Behind Ben Simmons: A Deep Psychological Dive into His Sour NBA Journey

ben simmons
Loading the Elevenlabs Text to Speech AudioNative Player...

Touted as the premier prospect to emerge from the 2016 draft, Ben Simmons mesmerized the NBA with his youthful and exuberant energy on the court. His razzle-dazzle approach wowed the fans and earned respect from opponents and teammates. But his misfortunes through injury and the allure of the celebrity NBA lifestyle contributed to him facing and dealing with ridicule from social media and major pundits.

Such negative attention created a cave where hibernation from the NBA landscape became a necessity. That seemed to result in a stagnation of his potential. The reasons can be speculated by those outside his sphere of thought. But to understand the former 76er and current Nets’ fallen star status we must recognize that it all stems from the mental aspect of his game. As the Beck song eloquently puts it, “It’s all in your mind.”

Philadelphia 76ers v Washington Wizards
Ben Simmons with the Philadelphia 76ers with hands on head in disappointment

A Good Start

A historical recollection might help to identify the source of his collapse and a deep dive into his psyche could lead to understating and perhaps justifying his lack of productivity and carefree attitude. After all, his numbers did validate his worth as an NBA star in the making. Ben Simmons won the ROY award in his first full season. He won despite the debate that he missed his entire actual first season due to a related foot injury. Some pundits and fans felt the award should’ve gone to then Utah starlet Donovan Mitchell. But when Ben Simmons was on the court, he played 81 regular season games, averaging 15.8 points, 8.2 assists, and 8.1 total rebounds in 33.7 minutes.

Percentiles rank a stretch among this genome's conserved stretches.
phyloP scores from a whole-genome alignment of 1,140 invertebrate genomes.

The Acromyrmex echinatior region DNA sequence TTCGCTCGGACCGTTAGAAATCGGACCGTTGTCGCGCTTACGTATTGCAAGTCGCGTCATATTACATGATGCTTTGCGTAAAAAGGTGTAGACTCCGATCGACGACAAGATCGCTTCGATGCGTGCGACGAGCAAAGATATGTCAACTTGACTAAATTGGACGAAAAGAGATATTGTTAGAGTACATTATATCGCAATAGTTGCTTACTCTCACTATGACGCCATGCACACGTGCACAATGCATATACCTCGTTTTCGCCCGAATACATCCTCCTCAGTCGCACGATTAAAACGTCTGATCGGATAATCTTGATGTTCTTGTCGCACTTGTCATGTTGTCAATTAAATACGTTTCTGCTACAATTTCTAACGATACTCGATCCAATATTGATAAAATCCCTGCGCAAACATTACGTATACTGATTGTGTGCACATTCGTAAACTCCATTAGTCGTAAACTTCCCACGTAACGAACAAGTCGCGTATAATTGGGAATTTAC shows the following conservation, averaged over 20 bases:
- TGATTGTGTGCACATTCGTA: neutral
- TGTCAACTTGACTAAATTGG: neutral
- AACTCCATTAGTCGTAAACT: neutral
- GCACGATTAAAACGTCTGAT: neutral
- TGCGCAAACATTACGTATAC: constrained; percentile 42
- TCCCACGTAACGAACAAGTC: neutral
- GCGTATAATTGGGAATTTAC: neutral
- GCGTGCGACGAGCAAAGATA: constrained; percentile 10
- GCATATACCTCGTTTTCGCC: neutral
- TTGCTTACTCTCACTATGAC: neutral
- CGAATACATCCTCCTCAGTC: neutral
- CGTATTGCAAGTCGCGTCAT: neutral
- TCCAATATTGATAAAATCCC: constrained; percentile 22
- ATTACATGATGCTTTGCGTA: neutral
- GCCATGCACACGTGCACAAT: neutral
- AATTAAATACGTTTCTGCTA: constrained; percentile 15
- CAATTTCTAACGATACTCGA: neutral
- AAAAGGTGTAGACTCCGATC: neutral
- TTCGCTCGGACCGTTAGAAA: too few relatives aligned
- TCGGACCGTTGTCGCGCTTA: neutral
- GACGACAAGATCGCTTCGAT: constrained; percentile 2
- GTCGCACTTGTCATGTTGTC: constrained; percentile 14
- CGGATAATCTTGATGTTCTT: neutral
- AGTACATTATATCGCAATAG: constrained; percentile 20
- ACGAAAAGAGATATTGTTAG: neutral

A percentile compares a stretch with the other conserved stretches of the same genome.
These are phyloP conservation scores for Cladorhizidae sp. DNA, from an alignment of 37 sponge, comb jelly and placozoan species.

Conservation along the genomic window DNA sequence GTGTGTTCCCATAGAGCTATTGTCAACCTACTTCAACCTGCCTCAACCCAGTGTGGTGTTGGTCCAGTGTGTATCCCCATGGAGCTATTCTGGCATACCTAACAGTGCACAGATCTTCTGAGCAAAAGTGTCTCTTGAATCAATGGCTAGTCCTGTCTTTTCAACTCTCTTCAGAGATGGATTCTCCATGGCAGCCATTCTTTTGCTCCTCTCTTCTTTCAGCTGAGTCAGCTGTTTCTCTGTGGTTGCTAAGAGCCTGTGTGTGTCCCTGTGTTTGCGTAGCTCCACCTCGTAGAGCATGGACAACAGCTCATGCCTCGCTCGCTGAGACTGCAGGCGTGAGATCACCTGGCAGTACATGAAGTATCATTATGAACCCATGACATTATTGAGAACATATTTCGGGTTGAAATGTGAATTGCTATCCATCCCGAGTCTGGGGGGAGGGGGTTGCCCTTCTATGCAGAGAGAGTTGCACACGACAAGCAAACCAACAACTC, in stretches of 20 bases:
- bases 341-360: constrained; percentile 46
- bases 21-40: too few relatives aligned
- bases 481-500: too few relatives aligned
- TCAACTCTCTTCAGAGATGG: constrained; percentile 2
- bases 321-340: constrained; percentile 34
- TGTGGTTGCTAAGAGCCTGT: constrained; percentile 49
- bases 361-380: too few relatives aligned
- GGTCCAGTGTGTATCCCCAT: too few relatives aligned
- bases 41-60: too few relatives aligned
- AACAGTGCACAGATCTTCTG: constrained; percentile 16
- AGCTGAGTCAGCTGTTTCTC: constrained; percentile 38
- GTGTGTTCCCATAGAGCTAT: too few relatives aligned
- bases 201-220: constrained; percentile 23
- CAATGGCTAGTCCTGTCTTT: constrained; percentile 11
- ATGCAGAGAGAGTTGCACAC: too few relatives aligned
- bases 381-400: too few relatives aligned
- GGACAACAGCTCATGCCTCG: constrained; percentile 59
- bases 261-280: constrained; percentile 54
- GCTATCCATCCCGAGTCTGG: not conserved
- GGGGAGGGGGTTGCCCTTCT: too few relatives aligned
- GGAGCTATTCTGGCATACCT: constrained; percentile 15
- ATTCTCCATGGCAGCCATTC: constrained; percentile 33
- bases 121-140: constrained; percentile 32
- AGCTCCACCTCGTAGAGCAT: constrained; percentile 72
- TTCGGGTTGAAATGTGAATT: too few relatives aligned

He elevated his game and stats by scoring more (16.9 points/game and 8.8 rebounds/game) in 34.2 minutes of action per game. Granted, critics circled like vultures over his failure to accurately shoot the ball. In the six playing seasons, his best free throw percentage was 62%. For a guard, those are shameful numbers. Missing a ton of uncontested shots from regulation and, dare I mention, an “easy spot” where he can take his time to think about the shot is downright embarrassing for any NBA pedigree player.

That, in which lies the problem.

ben simmons 3 1
Ben Simmons when he first joined the Brooklyn Nets under then head coach Steve Nash

Shooting Woes

Despite being a three-time NBA All-Star, Ben Simmons lacks the mental aptitude to shoot under pressurized situations. When everyone in the arena has their eyeballs on a player taking a free throw, his mind locks up, and his shooting represents that mental deficiency. The spotlight hampers his stats and, by doing so, creates a narrative for journalists, pundits, and NBA enthusiasts to nit-pick at his overall game. It should be stressed some will enter the NBA Hall-of-Fame despite being a terrible free-throw shooter. Shaq, aka Big Diesel aka Superman, was infamously known for struggling at the line. This gave rise to the Hack-a-Shaq strategy.

In Simmons’ case, the embarrassment of being the recipient of such a tactic greatly affected his enthusiasm for the game. To be the lone player on the team purposely targeted down the stretch of games to be sent to the free throw line takes a toll on the mind. What made things worse was his ineffectiveness shooting from the three-point line. It narrowed his game, forcing him to continuously drive to the hoop where he would inevitably be fouled and sent to the free-throw line. The cycle persisted, and the weight of his superstar potential diluted with every passing season. This culminated in his eventual release from the team that drafted and formerly believed in him.

ben simmons 2
An indifferent Ben Simmons going through warm-up motions before a game

A Look Ahead

His off-field celebrity romance, injuries, and holdout aside, Simmons has yet to recover from the backlash he suffered as a fading Philly superstar in the making. His recent season numbers plummeted to where he averaged 6.9 points, 6.1 rebounds, and 6.3 assists in 42 games last season with the Brooklyn Nets. That’s a nearly 60% drop! Not much has changed this season. His devolution is on display for all to mock. He is absorbing great suffering due to expectations from the masses on a gargantuan scale in the NBA landscape. He was told he could’ve been one of the greatest players to ever grace the court.

And yet, there’s still the belief, although with a minority, that he will climb out of his NBA playing despair and rise to become the player who first entered the sport. “Everyone loves a comeback” is a cliché that might not come to fruition with Ben Simmons. It’s all in his hands to deal with what’s in his mind if he has the will. Without the willingness and love for the sport, there is sadly no point of return for him.

Leave a Reply

More on thepeachbasket